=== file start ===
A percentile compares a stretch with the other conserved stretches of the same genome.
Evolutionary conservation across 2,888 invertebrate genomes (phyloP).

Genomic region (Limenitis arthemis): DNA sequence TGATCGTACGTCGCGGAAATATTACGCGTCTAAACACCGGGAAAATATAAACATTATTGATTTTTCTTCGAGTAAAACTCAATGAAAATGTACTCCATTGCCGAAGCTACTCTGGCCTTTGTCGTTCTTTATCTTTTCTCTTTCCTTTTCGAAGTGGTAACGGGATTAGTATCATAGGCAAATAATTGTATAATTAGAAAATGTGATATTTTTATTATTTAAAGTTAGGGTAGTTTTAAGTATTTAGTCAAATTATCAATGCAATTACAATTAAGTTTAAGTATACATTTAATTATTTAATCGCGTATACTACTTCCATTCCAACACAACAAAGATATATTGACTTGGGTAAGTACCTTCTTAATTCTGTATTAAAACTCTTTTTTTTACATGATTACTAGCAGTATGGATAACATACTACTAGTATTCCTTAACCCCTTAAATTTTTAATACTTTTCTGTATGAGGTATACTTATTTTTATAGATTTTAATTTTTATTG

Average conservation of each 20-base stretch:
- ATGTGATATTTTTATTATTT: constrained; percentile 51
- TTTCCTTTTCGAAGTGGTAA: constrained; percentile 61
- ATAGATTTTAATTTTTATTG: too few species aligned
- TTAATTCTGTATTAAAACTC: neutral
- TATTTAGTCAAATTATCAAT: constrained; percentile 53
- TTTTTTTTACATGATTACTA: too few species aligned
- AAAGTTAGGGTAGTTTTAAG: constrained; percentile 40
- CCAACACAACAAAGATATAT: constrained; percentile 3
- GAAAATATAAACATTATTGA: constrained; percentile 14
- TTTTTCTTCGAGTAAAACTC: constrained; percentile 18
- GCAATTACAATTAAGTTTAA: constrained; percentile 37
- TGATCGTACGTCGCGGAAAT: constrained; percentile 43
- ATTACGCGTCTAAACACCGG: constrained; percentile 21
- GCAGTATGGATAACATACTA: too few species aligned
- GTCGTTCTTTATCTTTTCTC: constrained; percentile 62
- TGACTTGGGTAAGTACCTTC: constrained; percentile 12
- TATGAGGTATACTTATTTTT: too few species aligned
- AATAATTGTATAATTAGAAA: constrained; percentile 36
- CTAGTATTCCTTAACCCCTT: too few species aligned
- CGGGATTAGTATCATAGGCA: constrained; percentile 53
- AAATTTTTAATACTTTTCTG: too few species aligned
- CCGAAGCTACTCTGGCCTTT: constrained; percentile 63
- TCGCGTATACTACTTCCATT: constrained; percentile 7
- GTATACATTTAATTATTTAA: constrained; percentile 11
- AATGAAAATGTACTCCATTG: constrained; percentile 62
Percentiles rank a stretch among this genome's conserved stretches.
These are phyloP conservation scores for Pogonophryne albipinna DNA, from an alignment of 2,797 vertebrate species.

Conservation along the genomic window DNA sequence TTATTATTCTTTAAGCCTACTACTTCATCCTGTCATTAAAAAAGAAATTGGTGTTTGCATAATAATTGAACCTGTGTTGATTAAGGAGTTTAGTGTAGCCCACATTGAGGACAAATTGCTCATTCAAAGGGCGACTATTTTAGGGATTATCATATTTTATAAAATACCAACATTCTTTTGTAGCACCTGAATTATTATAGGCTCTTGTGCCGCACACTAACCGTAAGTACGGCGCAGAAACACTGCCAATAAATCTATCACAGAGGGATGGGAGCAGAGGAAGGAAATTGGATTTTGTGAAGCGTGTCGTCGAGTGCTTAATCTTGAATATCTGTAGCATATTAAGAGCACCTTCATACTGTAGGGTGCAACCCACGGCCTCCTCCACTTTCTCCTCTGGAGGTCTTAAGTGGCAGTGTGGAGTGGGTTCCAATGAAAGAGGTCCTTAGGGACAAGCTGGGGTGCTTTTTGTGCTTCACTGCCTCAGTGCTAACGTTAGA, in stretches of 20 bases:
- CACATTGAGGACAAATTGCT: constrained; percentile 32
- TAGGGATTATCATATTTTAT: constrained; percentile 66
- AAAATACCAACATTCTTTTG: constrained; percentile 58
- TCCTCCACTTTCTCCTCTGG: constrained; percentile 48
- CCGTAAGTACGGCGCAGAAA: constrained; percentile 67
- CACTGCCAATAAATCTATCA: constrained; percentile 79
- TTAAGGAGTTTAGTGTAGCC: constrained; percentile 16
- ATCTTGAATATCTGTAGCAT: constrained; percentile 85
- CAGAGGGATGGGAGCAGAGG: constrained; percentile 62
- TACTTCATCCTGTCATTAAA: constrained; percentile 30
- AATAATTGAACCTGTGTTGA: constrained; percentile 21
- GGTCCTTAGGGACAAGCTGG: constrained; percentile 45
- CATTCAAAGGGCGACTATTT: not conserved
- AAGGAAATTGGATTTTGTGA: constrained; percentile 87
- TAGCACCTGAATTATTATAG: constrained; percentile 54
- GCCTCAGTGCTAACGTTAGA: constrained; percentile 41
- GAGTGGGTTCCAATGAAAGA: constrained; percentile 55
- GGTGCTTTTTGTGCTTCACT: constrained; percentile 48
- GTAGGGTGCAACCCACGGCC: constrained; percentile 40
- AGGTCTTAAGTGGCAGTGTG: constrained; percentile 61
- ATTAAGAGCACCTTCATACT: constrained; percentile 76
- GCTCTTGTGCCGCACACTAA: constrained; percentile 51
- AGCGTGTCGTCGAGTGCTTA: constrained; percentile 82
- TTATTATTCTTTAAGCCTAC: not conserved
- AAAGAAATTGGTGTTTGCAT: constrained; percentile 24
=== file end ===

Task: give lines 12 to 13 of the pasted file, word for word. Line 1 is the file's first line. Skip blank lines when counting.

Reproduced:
- CCAACACAACAAAGATATAT: constrained; percentile 3
- GAAAATATAAACATTATTGA: constrained; percentile 14